Short Stories of the Month: December 2014

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This post is almost a month late. The holidays distracted and disrupted my routine and I was only able to read the stories and post my thoughts of late. But let’s not allow the delay to tarnish the beauty of the featured stories for December, shall we? Referential by Lorrie Moore touched my (maternal) heart while The Bread of Salt by N.V.M. Gonzalez made me long to read for more notable Filipino short stories.

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REFERENTIAL by Lorrie Moore

Referential struck a chord in me. It made me teary-eyed and  brought to light my worst fears and anxieties.

In this story, a mother is visiting her teenage son who is confined in a mental institution. She is with Pete, with whom she is hoping to have a serious relationship after her husband died years ago. But it seems that Pete has withdrawn himself from their lives because he isn’t sure if he wants to have something to do with a boy who cuts himself and who believes that the earth revolves only for him. Who will she choose? How can she cope?

All this had to be accepted. Living did not mean one joy piled upon another. It was merely the hope for less pain, hope played like a playing card upon another hope, a wish for kindnesses and mercies to emerge like kings and queens in an unexpected change of the game.

Read the rest of my thoughts at The Short Story Station.

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THE BREAD OF SALT by N.V.M. Goonzalez

Unlike other college students, I didn’t have the privilege of being enrolled in a Philippine Lit class while I was at the university. Or maybe I had, in one of those general education courses, but I could not remember being required to read local stories by famous local authors such as those by Nick Joaquin and Jose Garcia Villa. I was glad, therefore, that one of the featured stories for December was by a local author.

According to Wikipedia, Nestor Vicente Madali (N.V.M.) Gonzalez, the author of this featured story, was a notable author and essayist, and was awarded the Palanca Award for Literature and a Philippine National Artist. He also played the violin, and this perhaps inspired him to make the main character in the story as a violinist.

The Bread of Salt is a coming-of-age story narrated in the voice of a fourteen year-old lad who gets smitten by Aida, a mestiza, his classmate and the niece of a Spaniard with whom his grandfather used to work for. This infatuation makes him aware of their great incompatibility so he strives to improve himself by becoming more skilled in playing the violin. He hopes that through this, Aida will notice him and eventually reciprocate his affection.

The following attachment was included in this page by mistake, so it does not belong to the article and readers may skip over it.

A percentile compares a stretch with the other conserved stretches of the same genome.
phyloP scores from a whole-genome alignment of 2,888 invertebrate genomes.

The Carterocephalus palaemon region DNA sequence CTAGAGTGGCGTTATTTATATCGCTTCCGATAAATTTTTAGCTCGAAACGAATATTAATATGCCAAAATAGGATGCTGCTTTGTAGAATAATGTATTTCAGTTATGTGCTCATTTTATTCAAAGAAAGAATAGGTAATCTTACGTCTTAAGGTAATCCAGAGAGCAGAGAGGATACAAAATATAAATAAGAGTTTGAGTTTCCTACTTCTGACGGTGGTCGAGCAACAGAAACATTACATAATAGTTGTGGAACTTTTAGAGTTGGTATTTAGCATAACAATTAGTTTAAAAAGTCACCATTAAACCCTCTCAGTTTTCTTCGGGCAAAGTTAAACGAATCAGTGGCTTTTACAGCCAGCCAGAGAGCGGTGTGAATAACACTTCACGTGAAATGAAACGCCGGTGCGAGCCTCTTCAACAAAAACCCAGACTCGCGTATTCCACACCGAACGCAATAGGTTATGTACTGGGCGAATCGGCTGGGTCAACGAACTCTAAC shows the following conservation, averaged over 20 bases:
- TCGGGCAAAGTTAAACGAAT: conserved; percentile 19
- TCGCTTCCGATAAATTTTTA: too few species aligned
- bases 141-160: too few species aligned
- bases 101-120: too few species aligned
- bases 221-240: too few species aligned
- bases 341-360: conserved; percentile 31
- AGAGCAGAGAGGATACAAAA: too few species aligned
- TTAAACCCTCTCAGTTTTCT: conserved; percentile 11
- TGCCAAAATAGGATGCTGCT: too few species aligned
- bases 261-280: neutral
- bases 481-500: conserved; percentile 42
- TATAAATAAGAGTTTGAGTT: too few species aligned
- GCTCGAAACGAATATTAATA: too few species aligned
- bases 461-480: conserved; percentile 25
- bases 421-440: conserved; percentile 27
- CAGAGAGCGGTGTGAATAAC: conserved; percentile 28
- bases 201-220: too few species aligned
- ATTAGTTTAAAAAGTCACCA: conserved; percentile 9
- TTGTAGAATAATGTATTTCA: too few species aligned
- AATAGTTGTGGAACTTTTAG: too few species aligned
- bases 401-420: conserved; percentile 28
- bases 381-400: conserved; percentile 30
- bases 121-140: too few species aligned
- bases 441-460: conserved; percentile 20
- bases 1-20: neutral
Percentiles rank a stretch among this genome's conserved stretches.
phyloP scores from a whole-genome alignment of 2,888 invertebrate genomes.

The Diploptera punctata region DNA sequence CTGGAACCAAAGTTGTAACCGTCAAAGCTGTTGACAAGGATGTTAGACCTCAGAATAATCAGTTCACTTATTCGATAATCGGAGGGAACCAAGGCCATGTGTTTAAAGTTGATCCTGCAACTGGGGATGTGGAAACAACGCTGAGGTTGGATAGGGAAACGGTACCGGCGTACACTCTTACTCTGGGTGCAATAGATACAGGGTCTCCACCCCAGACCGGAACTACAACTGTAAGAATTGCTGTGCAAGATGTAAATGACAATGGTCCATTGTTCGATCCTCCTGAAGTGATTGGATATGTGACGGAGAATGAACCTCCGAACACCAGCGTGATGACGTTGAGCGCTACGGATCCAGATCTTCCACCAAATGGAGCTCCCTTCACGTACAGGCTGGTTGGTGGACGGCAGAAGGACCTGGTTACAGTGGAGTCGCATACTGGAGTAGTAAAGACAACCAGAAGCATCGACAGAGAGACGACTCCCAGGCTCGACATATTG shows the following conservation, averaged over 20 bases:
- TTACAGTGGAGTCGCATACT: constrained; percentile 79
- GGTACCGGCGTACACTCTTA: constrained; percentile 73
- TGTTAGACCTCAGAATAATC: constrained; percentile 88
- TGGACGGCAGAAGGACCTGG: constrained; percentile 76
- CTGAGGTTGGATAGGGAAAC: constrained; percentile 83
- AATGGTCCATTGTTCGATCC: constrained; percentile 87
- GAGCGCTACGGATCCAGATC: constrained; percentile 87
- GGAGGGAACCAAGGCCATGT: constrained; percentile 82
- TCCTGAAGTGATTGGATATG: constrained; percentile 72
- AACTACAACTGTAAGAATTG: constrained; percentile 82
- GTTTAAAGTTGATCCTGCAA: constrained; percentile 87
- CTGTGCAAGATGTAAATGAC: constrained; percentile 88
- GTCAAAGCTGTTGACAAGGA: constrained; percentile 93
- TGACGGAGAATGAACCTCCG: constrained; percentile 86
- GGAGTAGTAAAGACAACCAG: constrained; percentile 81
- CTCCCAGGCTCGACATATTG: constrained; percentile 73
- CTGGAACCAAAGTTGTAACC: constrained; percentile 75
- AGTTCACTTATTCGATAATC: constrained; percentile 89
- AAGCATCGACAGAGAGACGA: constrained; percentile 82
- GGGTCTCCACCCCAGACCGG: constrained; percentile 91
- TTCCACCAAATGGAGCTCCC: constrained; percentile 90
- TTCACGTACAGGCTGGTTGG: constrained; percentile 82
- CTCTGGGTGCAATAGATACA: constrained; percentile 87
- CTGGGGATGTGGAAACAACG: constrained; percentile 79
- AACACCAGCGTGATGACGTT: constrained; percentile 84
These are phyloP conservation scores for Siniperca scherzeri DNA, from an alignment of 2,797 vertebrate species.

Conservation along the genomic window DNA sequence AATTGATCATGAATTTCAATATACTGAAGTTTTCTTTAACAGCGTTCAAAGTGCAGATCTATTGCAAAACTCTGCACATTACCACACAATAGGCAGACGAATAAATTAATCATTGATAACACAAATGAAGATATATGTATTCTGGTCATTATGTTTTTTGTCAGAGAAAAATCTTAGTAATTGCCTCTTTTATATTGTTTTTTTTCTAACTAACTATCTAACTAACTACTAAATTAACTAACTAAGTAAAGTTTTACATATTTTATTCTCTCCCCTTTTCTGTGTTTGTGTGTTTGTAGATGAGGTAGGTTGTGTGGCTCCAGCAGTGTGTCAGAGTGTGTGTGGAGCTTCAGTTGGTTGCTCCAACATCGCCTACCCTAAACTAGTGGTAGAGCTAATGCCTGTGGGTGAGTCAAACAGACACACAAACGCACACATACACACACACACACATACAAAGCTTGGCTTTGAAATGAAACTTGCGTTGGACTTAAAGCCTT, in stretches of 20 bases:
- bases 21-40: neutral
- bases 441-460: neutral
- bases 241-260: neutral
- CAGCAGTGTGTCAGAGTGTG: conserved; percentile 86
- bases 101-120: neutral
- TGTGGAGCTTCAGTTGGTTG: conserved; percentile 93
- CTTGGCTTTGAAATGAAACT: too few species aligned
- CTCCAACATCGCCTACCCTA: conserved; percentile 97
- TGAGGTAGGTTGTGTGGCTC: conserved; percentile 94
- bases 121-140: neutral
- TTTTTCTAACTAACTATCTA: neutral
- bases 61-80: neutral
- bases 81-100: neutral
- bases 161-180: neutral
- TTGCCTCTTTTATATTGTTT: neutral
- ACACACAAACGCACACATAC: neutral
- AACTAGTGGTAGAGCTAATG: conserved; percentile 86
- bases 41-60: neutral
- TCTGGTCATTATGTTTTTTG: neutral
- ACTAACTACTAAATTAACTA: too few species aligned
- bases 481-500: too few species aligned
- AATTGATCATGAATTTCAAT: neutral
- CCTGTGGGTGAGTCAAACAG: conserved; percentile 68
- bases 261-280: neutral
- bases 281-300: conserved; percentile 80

On quiet mornings I imagined the patter of her shoes upon the wooden veranda floor as a further sign, and I would hurry off to school, taking the route she had fixed for me past the post office, the town plaza and the church, the health center east of the plaza, and at last the school grounds. I asked myself whether I would try to walk with her and decided it would be the height of rudeness. Enough that in her blue skirt and white middy she would be half a block ahead and, from that distance, perhaps throw a glance in my direction, to bestow upon my heart a deserved and abundant blessing. I believed it was but right that, in some such way as this, her mission in my life was disguised.

Aside from being a story of a boy’s transition into adulthood and maturity, The Bread of Salt is  also a portrayal of the societal chasm between the poor and the rich, and how unnatural and improbable it will be for the poor to marry the rich. Gonzalez used the pan de sal – the bread of salt, the bread of the masses, as a strong symbol and for me this was what makes the story remarkably very Filipino.

Read the rest of my thoughts at The Short Story Station.


Short Stories of the Month is a regular feature at The Short Story Station. Stop by, join us, and read a story!

 

 

2 thoughts on “Short Stories of the Month: December 2014

  1. Haven’t read Referential, but Lorrie Moore has this gift of telling stories that are… wistful. Like, narratives with deep, dark undertones. The may be youthful at the surface (whimsical, energetic) but at some point in her writing, something tells you that something else is going on.

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